This week, New Delhi Television Limited, India’s oldest and largest news network, filed a multi-billion dollar lawsuit in the New York State Supreme Court, alleging that the Nielsen Company and its partner in India, Kantar Media Research, have been receiving bribes in exchange for rampant manipulation of television viewership data. The lawsuit also contends that similar activities are taking place in places such as Turkey, the Phillipines, and here in the U.S. (specifically, Florida). The full 196-page complaint can be found here.
The lawsuit contains a number of damning claims, including accusations that executives were accepting bribes from television networks; and that elaborate systems were in place to manipulate the data gathering process in Nielsen households so that normal viewing could take place on unmeasured televisions, while the measured televisions were tuned to specific channels for extended time periods in order to artificially inflate their ratings.
The lawsuit alleges that such manipulations were facilitated by Nielsen’s refusal to increase the size of its household sample (only eight thousand homes). That is, when the household sample is so small, it is possible for relatively few corrupted households to significantly affect ratings results.
The lawsuit also alleges that such activities have been taking place for eight years; and that, when presented earlier this year with evidence, Nielsen executives promised to address the problems. Essentially, the lawsuit contends that Nielsen executives have conducted their own investigation and admitted to the corruption, but have done nothing to rectify the situation.
Audience measurement firms are no strangers to lawsuits. Radio audience measurement firm Arbitron came under legal attack from a variety of stakeholders (include a number of state attorneys general) as a result of its efforts to to launch its Portable People Meter technology. Similarly, Nielsen’s efforts in the U.S. to launch its Local People Meter led to a legal attack from Spanish-language broadcaster Univision. And then there was the three-year antitrust lawsuit filed against Nielsen by upstart measurement firm erinMedia. Generally, these lawsuits either failed, or ended in settlements of one form or another.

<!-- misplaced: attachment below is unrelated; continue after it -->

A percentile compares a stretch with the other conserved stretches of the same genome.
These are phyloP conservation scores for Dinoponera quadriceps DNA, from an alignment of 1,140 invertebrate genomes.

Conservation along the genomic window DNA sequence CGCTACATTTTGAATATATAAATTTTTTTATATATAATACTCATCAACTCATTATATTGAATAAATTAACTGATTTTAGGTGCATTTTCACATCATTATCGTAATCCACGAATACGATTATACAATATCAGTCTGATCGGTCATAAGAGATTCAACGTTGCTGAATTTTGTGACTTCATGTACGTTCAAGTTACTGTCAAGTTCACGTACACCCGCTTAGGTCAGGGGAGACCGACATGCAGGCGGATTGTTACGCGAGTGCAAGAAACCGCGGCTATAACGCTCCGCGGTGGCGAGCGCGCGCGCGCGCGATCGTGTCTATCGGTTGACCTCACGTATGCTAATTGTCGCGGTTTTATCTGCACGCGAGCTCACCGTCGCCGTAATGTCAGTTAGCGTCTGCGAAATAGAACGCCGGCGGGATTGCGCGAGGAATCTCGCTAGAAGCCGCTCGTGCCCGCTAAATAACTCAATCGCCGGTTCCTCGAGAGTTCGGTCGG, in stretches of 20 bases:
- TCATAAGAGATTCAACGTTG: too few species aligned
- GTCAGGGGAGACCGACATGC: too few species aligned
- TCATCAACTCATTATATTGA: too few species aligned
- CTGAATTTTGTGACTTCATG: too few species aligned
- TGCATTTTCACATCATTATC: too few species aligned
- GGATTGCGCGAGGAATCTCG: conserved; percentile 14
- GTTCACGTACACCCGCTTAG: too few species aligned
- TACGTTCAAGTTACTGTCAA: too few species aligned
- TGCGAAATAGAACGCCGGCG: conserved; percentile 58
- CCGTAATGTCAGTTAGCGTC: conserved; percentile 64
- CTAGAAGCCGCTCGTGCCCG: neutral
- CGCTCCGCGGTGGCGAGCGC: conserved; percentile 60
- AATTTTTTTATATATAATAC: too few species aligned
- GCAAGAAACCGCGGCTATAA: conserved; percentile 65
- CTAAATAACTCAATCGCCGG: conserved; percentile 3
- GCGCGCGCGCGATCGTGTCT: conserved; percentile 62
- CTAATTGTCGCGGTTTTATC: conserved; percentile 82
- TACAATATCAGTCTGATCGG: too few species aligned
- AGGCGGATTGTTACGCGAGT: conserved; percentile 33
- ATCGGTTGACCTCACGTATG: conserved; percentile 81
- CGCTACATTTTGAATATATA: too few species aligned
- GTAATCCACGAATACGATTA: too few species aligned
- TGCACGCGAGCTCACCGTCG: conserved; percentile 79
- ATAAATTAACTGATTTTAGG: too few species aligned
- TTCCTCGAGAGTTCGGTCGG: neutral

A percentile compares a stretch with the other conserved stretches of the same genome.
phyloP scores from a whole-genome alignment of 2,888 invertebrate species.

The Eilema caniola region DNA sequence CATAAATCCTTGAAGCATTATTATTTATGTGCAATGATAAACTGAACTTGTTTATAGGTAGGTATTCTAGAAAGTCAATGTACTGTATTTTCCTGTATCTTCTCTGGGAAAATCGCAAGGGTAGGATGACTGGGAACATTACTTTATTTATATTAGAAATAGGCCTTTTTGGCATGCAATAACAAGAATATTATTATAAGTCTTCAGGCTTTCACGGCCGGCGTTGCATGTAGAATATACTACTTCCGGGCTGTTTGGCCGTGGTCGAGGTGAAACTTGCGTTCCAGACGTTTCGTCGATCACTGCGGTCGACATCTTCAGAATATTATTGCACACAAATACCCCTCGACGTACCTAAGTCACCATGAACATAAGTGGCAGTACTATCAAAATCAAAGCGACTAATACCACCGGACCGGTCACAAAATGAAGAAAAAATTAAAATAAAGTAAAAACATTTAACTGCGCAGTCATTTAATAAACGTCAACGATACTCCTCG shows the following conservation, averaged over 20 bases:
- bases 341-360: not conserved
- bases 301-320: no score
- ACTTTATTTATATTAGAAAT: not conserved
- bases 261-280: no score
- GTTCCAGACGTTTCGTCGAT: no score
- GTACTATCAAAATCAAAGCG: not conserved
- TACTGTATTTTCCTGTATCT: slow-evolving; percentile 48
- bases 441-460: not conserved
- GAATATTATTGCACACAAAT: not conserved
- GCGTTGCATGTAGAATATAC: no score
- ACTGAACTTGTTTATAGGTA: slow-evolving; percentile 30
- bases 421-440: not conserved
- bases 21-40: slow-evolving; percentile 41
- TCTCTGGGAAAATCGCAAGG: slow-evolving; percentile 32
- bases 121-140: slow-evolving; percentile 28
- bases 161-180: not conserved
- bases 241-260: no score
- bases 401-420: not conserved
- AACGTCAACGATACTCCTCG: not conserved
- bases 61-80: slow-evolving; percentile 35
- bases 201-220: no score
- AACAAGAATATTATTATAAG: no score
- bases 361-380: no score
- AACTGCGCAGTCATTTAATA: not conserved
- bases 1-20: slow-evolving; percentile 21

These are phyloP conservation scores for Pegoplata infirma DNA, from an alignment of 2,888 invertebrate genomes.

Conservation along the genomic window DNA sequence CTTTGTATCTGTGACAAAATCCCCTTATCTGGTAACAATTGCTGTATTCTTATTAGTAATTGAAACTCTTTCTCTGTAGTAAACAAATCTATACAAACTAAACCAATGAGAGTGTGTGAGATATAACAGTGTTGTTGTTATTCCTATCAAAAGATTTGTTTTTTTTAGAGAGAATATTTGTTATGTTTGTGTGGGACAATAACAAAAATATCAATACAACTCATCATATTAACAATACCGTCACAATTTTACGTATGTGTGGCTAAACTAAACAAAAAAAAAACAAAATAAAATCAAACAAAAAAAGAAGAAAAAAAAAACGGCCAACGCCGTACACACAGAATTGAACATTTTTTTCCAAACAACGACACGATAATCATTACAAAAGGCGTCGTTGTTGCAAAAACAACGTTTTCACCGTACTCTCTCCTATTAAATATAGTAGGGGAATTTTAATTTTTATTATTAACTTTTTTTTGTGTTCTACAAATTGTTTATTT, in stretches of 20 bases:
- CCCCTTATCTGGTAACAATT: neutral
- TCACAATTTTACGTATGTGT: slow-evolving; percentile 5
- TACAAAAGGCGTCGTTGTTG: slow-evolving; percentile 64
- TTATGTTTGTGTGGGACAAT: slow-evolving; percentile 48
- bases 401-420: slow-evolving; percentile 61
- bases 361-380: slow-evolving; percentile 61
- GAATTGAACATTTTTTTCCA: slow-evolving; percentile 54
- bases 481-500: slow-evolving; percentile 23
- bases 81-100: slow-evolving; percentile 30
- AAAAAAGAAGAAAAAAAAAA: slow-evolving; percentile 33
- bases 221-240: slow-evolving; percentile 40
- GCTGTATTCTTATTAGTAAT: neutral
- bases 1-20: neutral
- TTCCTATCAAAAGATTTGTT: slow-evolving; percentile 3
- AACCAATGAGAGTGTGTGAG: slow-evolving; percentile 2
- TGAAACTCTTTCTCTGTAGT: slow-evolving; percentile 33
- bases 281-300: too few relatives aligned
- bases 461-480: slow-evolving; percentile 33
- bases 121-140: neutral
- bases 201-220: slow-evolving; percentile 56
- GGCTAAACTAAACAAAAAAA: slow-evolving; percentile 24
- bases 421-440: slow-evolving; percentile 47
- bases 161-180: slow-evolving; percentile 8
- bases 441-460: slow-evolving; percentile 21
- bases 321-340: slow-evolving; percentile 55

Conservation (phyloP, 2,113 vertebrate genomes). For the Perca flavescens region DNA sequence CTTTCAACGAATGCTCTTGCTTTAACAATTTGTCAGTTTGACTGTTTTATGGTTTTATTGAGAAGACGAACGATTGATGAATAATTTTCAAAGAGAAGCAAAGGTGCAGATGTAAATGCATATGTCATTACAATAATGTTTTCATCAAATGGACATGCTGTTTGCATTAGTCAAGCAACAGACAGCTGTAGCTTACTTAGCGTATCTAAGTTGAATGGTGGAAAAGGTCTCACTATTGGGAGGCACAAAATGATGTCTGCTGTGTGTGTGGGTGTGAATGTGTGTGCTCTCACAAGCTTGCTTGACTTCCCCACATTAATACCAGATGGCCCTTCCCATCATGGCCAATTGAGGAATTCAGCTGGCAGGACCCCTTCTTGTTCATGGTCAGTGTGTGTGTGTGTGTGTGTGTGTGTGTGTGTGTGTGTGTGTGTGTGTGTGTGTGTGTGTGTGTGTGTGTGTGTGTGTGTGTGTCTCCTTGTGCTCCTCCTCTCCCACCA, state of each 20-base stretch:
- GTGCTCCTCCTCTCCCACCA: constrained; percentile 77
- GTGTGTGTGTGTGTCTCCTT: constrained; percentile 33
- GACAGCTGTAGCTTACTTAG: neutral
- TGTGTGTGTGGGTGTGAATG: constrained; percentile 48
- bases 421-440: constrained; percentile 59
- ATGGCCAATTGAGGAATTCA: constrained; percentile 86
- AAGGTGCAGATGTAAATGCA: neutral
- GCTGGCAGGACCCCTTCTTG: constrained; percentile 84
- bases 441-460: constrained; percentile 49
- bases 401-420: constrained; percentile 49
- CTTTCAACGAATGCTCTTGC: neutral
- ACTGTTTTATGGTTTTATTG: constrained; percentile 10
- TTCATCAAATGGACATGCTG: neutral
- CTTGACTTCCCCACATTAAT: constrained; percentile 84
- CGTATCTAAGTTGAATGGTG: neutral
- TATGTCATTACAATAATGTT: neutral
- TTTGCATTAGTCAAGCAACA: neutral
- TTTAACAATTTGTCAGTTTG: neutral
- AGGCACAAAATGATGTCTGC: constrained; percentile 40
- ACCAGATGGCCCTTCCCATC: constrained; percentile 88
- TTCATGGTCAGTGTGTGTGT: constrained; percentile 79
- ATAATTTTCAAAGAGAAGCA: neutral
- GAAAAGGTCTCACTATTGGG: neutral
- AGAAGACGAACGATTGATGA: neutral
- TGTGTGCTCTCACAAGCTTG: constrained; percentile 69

It will be interesting to see whether this lawsuit follows a similar path, or whether it becomes a full blown international scandal. In many ways, the lawsuit reflects one of the key dangers that arises from the overwhelming tendency toward monopoly in the realm of audience measurement. If only one firm provides the relevant data, there really isn’t any kind of potentially effective system of checks and balances in place. And thus the potential for corruption and manipulation increases.
And, in the case of Nielsen, the scope of its position of prominence in the provision of television audience data around the globe is remarkable. Back in 2008, the company announced to its clients that it controlled three quarters of the world’s TV currency data.
As I talk about in Audience Evolution, every once in a while the question of whether more comprehensive government oversight or regulation of the audience measurement industry is required briefly finds its way onto the policy agenda, only to fade back into the background. One can’t help but wonder whether — if the claims contained within this lawsuit are substantiated — this could be a turning point that finally provokes a more aggressive government response.